The question of adequate provision for episcopal oversight for Anglo-Catholic members of the Church of England’ wrote a senior spokesperson for Lambeth Palace recently, ‘does of course remain a fundamental challenge. Several models are being talked about, including the Third Province, the personal prelature, and various others; unless adequate and acceptable arrangements are made, then I doubt that any legislation will get very far.’
Quite so. But that statement, unexceptionable in itself, raises a crucial question. Why is the debate about adequate provision being conducted behind closed doors, and without consultation with those for whom it is intended?
There is on the table a proposal, in the form of a Draft Measure, for the establishment of a new Province of the Church of England for those who are unable in conscience to receive or recognize the episcopal ministry of women. The Draft Measure was prepared by a group of lawyers with formidable expertise, none of whom at the start of their deliberations was in any sense committed to the solution at which they unanimously arrived. It would be a tragedy – which would do little to diminish the atmosphere of distrust which already exists between those of differing opinions – were that work simply to be ignored.
The drafting of proposed legislation for the ordination of women bishops would seem now to be in the hands of the House of Bishops. It is therefore wholly apposite to point out to them how ecclesiologically muddled and practically inept was the Measure which they drafted and which was approved in 1992. For each bishop who has expressed pride in the part he played in the preparation of that Measure (and of the Act of Synod which, at the belated insistence of the Ecclesiastical Committee, followed it) there are three who, like the Bishop of Guildford in New Directions last month, acknowledge that it enshrined ‘a degree of ecclesiological nonsense.’
The purpose of any new legislation, surely, is not only to secure the ordination of women to the episcopate but, so far as possible, to eliminate the ‘nonsense’. That was the task to which the lawyers gathered by Forward in Faith applied themselves. They, and we, can expect at the very least the courtesy of a careful and reasoned explanation of how they got it wrong. Such has not thus far been forthcoming.
But more than that. The bishops of Church of England are forthright in their condemnation of the failure of government to consult with and learn from the needs, hopes and aspirations of the many disadvantaged minorities in our society. The cash value of their rhetoric will be apparent now in their willingness to talk with and learn from the minorities, both catholic and evangelical, in their own Church and dioceses.
Let dialogue begin!
Any useful political dialogue begins with a frank statement by both sides involved of what is essential – what, in other words, is non-negotiable. Silence, in this matter, by either party, is detrimental.
One has to say that it is hard, in present circumstances, for those of us opposed to women’s ordination to envisage what, if anything, remains non-negotiable for the proponents. They have already sacrificed Canon A4, the mutual acceptability and interchangeabilty of orders across the Anglican Communion, the hope of reconciliation with Rome and Constantinople, and even of a ‘reconciled common ministry’ with many of the Churches of the Reformation.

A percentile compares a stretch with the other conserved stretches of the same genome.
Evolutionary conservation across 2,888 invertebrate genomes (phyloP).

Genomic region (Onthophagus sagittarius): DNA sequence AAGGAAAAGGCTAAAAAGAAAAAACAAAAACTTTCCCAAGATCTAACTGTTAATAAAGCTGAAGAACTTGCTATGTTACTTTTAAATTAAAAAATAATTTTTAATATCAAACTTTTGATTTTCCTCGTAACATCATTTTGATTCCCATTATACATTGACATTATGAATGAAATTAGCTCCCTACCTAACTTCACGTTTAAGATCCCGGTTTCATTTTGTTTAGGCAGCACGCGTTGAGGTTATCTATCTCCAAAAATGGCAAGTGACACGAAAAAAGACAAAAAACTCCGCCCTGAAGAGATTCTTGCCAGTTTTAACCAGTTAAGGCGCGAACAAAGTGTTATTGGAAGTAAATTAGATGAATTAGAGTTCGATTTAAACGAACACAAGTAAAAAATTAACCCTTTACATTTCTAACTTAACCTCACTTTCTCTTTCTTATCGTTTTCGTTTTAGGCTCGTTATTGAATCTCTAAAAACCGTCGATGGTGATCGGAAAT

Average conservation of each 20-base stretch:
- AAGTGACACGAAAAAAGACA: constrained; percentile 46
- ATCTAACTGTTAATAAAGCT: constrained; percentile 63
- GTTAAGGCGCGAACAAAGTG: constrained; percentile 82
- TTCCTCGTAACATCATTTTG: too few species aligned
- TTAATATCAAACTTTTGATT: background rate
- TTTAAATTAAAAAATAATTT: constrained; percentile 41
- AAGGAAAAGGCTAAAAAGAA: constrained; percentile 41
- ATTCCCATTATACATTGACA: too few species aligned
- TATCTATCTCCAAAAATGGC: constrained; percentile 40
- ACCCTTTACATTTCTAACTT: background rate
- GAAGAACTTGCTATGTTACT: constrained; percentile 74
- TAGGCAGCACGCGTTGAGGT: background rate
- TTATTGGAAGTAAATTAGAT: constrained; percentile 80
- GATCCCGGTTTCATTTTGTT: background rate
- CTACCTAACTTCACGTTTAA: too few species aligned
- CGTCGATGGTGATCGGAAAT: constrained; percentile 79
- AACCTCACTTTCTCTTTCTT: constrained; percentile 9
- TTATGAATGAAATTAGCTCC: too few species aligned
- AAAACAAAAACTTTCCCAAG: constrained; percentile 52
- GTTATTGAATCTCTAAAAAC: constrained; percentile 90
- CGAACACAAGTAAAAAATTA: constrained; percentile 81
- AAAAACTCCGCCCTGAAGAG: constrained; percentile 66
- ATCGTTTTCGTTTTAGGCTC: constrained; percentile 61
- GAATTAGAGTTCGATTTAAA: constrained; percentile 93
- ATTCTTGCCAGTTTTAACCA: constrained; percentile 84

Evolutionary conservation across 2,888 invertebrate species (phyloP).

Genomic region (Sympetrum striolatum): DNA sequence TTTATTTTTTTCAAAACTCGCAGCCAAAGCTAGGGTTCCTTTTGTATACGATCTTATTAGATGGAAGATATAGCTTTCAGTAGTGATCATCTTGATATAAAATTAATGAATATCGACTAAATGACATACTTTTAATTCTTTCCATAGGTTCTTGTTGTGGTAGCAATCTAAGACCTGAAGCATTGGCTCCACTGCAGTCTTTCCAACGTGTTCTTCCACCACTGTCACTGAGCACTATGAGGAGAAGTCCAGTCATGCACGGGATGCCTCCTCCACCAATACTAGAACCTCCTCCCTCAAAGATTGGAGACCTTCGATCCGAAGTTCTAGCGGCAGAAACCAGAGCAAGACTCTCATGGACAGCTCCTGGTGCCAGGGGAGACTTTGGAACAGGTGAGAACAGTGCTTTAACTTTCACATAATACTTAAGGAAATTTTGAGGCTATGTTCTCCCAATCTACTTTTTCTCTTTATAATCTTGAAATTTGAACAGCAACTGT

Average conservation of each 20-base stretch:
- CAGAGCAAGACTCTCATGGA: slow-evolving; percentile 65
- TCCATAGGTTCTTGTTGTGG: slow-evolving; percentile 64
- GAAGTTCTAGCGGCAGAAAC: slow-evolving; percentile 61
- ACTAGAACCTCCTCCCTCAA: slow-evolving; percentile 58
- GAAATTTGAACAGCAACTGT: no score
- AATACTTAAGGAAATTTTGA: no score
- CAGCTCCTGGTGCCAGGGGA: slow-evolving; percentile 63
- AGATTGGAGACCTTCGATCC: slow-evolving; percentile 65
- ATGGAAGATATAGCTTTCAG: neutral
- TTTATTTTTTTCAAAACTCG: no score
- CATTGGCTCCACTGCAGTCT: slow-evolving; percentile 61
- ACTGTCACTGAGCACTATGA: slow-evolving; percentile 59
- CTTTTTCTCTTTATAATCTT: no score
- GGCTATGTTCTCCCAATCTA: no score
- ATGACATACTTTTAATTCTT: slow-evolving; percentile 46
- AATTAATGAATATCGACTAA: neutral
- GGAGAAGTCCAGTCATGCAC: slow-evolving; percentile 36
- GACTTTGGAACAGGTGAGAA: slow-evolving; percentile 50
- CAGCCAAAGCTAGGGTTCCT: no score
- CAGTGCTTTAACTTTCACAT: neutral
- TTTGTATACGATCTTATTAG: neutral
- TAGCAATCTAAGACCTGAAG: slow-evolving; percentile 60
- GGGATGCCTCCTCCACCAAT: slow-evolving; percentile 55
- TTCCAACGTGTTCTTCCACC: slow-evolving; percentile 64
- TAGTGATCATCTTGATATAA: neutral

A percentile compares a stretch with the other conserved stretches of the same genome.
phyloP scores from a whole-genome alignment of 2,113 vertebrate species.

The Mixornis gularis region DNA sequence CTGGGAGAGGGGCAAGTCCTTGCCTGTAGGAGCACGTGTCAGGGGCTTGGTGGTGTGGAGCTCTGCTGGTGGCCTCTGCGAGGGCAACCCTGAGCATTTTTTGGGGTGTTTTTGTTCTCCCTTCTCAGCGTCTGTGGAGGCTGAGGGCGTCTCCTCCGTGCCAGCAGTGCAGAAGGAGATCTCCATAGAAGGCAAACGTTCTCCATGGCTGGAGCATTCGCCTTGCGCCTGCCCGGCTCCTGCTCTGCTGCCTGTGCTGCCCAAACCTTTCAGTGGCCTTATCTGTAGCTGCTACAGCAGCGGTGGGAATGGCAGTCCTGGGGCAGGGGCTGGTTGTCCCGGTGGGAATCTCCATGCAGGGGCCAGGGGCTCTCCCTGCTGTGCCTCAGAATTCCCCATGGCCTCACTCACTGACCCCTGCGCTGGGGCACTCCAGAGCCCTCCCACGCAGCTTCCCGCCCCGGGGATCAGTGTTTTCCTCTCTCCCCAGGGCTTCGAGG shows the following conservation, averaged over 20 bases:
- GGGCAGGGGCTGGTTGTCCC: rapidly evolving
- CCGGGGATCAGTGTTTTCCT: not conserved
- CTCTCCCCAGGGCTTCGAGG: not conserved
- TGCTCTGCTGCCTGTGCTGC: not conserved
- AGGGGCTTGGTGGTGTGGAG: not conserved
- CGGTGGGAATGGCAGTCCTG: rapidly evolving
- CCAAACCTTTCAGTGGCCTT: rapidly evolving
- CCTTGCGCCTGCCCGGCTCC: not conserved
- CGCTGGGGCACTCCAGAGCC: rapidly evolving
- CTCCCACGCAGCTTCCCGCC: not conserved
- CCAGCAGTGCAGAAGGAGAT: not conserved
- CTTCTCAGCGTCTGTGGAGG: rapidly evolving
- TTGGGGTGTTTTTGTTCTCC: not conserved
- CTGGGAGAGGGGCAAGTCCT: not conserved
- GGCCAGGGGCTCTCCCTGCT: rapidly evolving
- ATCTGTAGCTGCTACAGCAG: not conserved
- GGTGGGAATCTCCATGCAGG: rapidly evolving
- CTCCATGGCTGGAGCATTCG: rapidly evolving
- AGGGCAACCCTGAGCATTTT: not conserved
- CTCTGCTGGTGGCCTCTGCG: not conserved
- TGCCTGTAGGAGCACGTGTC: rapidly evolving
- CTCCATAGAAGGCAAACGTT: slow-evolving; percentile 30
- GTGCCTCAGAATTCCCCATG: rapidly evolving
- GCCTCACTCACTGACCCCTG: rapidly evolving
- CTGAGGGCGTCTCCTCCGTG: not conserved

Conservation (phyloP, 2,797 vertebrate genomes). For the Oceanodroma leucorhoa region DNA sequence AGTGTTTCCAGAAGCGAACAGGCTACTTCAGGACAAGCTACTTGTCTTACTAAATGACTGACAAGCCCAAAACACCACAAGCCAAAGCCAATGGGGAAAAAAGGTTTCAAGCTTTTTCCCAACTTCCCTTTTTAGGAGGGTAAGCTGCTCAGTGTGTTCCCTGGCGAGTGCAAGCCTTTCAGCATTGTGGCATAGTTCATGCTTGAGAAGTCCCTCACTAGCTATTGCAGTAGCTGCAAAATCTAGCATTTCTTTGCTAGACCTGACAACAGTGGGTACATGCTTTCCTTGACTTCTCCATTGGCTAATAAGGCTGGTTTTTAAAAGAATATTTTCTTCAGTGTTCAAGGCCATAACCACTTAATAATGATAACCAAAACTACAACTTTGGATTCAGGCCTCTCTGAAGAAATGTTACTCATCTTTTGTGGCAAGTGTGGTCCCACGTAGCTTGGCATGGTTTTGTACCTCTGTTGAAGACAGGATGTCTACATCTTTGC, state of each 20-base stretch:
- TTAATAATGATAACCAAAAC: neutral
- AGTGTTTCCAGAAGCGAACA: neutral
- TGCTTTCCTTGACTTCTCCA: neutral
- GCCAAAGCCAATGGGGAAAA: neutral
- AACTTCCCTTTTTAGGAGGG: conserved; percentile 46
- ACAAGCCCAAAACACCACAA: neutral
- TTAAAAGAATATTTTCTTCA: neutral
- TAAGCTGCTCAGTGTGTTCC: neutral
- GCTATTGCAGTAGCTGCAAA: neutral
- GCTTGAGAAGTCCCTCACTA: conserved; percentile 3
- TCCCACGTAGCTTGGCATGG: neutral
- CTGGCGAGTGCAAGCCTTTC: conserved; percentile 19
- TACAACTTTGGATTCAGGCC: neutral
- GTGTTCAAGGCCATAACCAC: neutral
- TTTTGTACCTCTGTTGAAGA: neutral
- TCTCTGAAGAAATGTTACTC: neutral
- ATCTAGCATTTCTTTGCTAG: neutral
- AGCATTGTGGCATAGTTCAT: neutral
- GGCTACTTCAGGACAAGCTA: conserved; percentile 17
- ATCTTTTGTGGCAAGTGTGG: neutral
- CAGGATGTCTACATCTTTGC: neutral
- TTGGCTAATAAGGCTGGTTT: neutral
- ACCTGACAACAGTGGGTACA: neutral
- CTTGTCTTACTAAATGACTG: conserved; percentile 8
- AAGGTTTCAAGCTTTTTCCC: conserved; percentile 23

If there are still any non-negotiables for proponents, they should state them now – or forever hereafter hold their peace!
On our side we are clear that, faced with women bishops, just four things are non-negotiable.
First: a discrete order of bishops, priests and deacons, such that the bishops of a Church of England ordaining women to the episcopate would thenceforth have no role (corporately or individually) in the transmission of orders.
Second: the right of those bishops to exercise full and uninhibited jurisdiction, including the choice, training and ordination of all ministers.
Third: such a degree of independence from the decisions of the General Synod of the Church of England for the parishes under the care of those bishops, that those decisions would need in every case to be ratified and approved by the bishops in council with their presbyters and laity.
Fourth: freedom of ecumenical manoeuvre, such that those bishops and parishes would not be bound by the ecumenical undertakings and disengagements of the General Synod.
A failure to negotiate and to discuss options would inevitably provoke confrontation and litigation. Forward in Faith would feel obliged to submit any non-negotiated proposals short of a new province to the Archbishop of Canterbury’s Panel of Reference, for adjudication as to their adequacy. Groups of clergy might well wish, under European employment legislation (and considering the fulsome assurances given them in the Bonds of Peace document and the Act of Synod), to take action for constructive dismissal. Any provision made would naturally be subject to judicial review.
So let dialogue begin!